Manning up, Dirk Manning scares up some ‘Love Stories (to Die For).’Written by Jeff McGinnis | | firstname.lastname@example.org
Dirk Manning smiles. The Toledo-based horror comic book author has made audiences the world over cringe with delight during the course of his career, with stories like “The Tales of Mr. Rhee” and “Nightmare World” garnering a huge following.
His latest work is a departure in more ways than one. “Love Stories (to Die For)” — which, like most of Manning’s work, began life as an online comic — comes to print with two previously unpublished stories brought together in one double-length book.
“I tell people that ‘Love Stories (to Die For)’ is very scary and very romantic. Just like me. As the title suggests, they are very horror-infused love stories,” Manning said in an interview with Toledo Free Press Star. “One of them is a vampires versus Vikings story from the Middle Ages, and the other is a futuristic story about three people trapped on a space station overrun with aliens, and there’s only one escape pod left for two people.”
The series originated as a series of stories on the website Shadowline (shadowlineonline.com). Three installments were posted there, leading to the publication of this set of two new stories. And Manning said there’s plenty more where those came from.
“The reaction has been incredibly positive, people really stoked about it. So I’m definitely hoping to do more stories in this format. This is the successor to ‘Nightmare World,’ in a way,” Manning said. “I would love to do more.”
The introduction of “Love Stories” to print is just one part of a roller coaster month for Manning. He is also preparing to take over for an arc on Big Dog Ink’s series “Legend of Oz: The Wicked West,” which reimagines the classic L. Frank Baum franchise as a Western.
“I’m getting to do the flying monkeys, which … is a little in my wheelhouse anyway,” Manning noted. “That’s some of the scariest pop culture characters out there.”
It’s a bit unusual for Manning to work on such a project for a few reasons — not the least of which being that he almost always works with in his own universe, with his own characters.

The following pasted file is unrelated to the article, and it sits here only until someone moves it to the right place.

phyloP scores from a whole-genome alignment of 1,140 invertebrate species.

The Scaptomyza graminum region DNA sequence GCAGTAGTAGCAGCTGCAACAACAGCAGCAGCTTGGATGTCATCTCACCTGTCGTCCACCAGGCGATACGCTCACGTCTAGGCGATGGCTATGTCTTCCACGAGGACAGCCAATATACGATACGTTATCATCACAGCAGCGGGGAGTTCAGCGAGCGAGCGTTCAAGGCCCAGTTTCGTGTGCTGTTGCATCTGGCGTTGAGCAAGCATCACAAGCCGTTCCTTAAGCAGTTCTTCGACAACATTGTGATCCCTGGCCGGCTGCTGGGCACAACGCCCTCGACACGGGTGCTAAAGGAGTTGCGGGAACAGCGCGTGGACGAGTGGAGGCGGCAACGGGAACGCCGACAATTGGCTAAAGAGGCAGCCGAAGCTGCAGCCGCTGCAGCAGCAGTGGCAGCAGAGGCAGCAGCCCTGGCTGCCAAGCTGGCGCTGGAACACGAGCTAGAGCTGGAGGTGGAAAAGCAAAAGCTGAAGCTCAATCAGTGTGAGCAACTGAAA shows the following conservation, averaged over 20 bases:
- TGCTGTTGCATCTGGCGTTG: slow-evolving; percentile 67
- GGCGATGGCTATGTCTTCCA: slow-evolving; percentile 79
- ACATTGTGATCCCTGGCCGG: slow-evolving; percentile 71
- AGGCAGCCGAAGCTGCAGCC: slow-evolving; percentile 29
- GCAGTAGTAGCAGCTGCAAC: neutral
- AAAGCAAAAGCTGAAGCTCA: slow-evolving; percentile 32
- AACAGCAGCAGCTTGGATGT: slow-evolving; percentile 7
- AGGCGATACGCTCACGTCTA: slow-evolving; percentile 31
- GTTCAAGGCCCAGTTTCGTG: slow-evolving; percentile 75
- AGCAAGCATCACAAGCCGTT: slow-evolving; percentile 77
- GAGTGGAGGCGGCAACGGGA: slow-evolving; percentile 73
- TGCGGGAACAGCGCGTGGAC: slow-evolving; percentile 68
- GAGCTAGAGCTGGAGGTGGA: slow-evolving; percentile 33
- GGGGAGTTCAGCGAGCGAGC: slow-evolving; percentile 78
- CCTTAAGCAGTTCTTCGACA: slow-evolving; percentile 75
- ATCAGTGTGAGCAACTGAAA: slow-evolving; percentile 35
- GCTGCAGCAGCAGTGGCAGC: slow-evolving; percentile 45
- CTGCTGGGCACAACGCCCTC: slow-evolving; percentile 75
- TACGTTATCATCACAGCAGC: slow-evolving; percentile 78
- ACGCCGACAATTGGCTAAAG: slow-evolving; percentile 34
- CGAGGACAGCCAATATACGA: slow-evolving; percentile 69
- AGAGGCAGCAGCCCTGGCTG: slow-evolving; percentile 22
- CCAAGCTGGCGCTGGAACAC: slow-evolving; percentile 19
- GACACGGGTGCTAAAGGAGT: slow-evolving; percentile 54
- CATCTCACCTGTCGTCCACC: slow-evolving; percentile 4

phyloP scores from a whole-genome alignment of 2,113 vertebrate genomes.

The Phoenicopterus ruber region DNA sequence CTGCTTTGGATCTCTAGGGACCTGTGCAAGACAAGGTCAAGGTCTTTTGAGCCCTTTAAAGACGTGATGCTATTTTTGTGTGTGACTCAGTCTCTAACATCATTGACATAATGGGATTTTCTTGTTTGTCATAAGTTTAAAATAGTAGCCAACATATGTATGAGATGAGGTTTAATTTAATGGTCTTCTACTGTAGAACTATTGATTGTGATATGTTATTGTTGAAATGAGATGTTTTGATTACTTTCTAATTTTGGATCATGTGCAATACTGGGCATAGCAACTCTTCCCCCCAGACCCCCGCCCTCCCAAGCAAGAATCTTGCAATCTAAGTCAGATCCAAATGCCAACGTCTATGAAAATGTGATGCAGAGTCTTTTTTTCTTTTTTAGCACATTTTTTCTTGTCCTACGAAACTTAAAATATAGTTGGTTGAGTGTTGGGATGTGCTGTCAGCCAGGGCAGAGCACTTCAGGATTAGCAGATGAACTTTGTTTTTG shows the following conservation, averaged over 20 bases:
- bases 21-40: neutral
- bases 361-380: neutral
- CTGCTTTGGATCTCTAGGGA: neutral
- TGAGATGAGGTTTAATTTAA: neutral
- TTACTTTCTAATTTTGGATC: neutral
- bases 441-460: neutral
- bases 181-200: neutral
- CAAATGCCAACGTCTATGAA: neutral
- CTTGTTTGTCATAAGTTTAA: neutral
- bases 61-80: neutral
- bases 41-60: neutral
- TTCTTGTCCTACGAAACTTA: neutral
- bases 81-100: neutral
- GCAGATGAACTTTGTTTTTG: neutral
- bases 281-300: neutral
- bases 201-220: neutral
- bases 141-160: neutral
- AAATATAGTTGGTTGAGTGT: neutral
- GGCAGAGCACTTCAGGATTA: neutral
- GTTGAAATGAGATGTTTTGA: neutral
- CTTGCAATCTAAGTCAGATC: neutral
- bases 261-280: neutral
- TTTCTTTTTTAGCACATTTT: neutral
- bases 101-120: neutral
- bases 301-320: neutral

“For many, many years — most of my career, almost all of my career — I’ve been staunchly creator owned,” he said. “I do my own thing. I did ‘Nightmare World,’ I did ‘Tales of Mr. Rhee’ … ‘Farseeker,’ ‘To Die For,’ everything has been creator owned. And, honestly, it took a certain property for me to say, ‘Yeah, I’d be willing to do that.’”
Then there’s the Kickstarter. With an eye on bringing his enormously popular online series “Tales of Mr. Rhee” to print, Manning will launch a specialized fundraiser on the website around the end of the month — a process that he’s actually had some misgivings about.
“‘Mr. Rhee’ was a book that would be a perfect Kickstarter. People really like it, it’s self-contained, it’s done. I even had a great cover artist on board, Riley Rossmo, who did ‘Proof’ and ‘Cowboy Ninja Viking,’ who wanted to do the covers — very well established artist. So all the pieces were there, but my dilemma was, I couldn’t pull the trigger because I didn’t want to cut out the comic shops.”
The solution: Offering fans that back the Kickstarter a deluxe hardcover edition of “Mr. Rhee,” exclusive to them, then creating a straightforward paperback for the direct market.
“I’m going to be telling people straight out … what I want to do with Kickstarter is to raise the funds to produce a really nice hardcover for everyone that contributes, and there’ll be other bonuses they can get,” Manning said. “But also raise the money so that we can print a direct market edition, so that comic shops and casual readers — people who don’t want to spend money on a hardcover, who would rather spend 15 bucks or 20 bucks on a paperback — can.”
In support of all these projects, Manning is heading out on his most ambitious tour ever — 13 signing dates over the course of 13 weeks, with appearances at numerous comic shops and conventions all throughout Ohio and Michigan. But the one he’s most nervous about? Right here in his own backyard — a signing at Seann’s Anime and Comics in Sylvania at 2-6 p.m. Sept. 28.
“It’s one of those things where I come home and I do a signing in Toledo, and my biggest fear is to show up and be in the comic shop for four or five hours and, you know, crickets,” Manning said. “So it’s much more frightening to do a hometown signing than to be out on the road. Come hang out with me, kick it. It’s a rare, old-school hometown appearance.”